Facebook and Google are throwing their weight behind preserving the Federal Communications Commission's controversial net neutrality rules.
The two internet giants confirmed Friday that they plan to participate in a mass online demonstration to defend the rules as the Republican-led FCC considers gutting the protections, according to spokespeople for the companies.
Dozens of companies and activist groups, including Amazon, Netflix, Twitter, Spotify and the ACLU, have already signed on to the protest, which is trying to drum up grassroots support for the regulations. The rules, which were passed in 2015 by a Democrat-controlled FCC, are meant to prevent broadband companies from favoring their own content over competitors' services. The regulation explicitly prevents these companies from blocking or slowing down competitors' traffic or charging fees to deliver service faster.
Thebecause the FCC in 2015 changed the classification of broadband to treat the service like a public utility. Broadband and wireless companies say the regulations impose outdated law designed for the old telephone network on the internet, and they say this has hampered investment.
Until now, Google and Facebook, two of the largest companies on the internet, have kept quiet as the Republican FCC chairman,, has launched proceedings to dismantle the rules. Pai, who voted against the rules when he was a commissioner, has argued that the previous FCC under President Barack Obama overstepped its authority.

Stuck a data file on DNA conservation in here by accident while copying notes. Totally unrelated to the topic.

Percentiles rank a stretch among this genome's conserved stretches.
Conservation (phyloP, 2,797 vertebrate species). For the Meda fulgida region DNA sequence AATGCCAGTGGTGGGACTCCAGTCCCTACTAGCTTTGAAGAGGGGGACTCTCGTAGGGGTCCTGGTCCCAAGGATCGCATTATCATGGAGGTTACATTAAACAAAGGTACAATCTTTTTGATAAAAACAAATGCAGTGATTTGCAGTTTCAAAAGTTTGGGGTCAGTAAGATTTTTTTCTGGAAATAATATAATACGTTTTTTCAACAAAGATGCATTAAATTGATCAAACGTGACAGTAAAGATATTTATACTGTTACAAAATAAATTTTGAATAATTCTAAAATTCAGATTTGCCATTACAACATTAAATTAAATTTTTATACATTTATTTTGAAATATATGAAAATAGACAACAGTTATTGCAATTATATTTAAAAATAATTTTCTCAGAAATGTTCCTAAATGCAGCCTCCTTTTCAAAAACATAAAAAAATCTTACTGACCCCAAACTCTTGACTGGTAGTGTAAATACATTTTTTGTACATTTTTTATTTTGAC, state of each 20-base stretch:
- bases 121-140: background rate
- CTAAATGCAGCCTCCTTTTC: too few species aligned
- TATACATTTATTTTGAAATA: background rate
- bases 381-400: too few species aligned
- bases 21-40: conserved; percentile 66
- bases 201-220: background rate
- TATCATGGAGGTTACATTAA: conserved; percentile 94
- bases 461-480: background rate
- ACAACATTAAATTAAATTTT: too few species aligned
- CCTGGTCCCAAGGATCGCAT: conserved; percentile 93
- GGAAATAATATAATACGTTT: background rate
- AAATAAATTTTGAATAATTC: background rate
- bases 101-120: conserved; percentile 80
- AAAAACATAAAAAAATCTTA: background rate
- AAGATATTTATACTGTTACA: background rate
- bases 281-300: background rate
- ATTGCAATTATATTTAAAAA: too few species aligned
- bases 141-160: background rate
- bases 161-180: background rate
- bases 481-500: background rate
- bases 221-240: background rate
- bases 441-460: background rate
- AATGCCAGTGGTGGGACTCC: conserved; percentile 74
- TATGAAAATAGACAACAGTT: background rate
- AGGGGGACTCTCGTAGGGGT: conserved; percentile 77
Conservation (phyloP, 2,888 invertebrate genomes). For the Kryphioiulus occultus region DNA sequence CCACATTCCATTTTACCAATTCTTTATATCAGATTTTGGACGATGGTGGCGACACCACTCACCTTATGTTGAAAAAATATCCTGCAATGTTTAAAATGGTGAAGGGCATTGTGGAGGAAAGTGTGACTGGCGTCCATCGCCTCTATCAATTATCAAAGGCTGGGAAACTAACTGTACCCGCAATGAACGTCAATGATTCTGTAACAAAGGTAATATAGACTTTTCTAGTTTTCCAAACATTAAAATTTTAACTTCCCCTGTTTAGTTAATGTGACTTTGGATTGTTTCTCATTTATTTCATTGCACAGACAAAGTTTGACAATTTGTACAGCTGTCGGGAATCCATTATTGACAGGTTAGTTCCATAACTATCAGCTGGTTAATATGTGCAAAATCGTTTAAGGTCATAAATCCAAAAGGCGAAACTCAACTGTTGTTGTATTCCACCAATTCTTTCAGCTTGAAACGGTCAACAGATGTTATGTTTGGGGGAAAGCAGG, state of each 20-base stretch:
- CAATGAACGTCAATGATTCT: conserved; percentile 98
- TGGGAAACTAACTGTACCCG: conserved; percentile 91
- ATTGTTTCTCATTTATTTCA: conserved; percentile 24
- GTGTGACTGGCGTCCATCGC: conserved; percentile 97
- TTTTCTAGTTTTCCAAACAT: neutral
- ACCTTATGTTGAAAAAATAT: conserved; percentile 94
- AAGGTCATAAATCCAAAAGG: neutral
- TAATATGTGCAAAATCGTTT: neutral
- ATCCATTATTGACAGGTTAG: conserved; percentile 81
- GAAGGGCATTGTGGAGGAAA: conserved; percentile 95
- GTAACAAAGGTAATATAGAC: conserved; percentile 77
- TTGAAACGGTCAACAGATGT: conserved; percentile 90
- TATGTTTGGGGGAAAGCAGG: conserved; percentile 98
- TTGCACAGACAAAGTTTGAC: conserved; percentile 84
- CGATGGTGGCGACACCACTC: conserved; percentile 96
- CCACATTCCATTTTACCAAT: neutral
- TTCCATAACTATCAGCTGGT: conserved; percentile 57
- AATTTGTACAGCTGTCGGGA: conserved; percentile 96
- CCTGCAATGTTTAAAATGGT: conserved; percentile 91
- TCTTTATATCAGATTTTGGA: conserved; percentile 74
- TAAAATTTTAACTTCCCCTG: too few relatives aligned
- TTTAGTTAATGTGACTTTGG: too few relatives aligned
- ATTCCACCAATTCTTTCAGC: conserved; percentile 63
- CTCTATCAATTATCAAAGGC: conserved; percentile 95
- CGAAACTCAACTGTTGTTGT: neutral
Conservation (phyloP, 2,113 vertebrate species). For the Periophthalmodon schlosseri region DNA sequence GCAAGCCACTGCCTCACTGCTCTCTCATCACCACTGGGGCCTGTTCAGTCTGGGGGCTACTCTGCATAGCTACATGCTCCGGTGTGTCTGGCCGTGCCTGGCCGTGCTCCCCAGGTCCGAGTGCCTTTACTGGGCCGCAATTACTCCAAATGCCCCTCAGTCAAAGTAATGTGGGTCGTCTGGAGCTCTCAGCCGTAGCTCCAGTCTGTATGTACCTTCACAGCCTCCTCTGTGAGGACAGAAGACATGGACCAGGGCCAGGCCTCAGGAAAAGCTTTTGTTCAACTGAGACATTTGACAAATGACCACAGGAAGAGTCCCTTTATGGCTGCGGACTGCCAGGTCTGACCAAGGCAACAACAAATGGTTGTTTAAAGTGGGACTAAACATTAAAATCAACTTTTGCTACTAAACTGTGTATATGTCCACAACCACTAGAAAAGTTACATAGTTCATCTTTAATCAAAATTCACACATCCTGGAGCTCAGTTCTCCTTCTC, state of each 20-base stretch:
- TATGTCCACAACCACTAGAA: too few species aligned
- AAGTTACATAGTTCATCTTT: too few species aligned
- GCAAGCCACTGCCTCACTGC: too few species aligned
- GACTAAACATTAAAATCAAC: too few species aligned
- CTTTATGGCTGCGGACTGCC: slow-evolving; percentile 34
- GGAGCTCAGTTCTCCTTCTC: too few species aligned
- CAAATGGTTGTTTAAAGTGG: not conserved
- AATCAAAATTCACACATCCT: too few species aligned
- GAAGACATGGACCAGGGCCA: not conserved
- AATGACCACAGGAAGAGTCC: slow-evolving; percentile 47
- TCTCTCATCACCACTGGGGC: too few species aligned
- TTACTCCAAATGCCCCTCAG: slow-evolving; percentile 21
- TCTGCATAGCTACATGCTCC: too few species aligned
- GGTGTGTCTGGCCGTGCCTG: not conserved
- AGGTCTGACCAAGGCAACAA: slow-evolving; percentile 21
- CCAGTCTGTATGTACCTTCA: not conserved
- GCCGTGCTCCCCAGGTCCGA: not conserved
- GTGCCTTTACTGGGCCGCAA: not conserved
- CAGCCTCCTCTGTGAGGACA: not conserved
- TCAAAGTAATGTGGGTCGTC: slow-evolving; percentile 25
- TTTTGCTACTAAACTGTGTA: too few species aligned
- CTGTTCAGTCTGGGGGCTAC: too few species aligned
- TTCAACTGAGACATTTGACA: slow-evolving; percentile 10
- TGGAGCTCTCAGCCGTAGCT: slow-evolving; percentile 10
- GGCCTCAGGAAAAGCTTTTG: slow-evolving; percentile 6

Evan Greer, campaign director at Fight for the Future and an organizer of the event, said she's glad to hear the companies plan to participate in the July 12 event.
"In previous years these companies have often been on the sidelines of these fights," she said in a statement. "So we hope that they plan to do something meaningful in the spirit of the protest and educate their users about what's at stake if we lose net neutrality protections that protect our online free speech, and give them opportunities to take action."
Facebook and Google didn't provide details on what their involvement during the "day of action" would be. Other groups, such as Amazon and Netflix, also haven't said how they plan to protest online.
But a few companies have shared how they plan to spread the word on July 12. Online dating website OkCupid said it will send users an in-app message to go to the Day of Action website, battleforthenet.com, to show their support. Video streaming site Vimeo has launched an explainer video and blog to educate people on why preserving net neutrality will help keep the internet "free and weird." Mozilla, the open-source web browser company, plans to add a message under its Firefox search bar to direct people to read comments it's gathered to support net neutrality.
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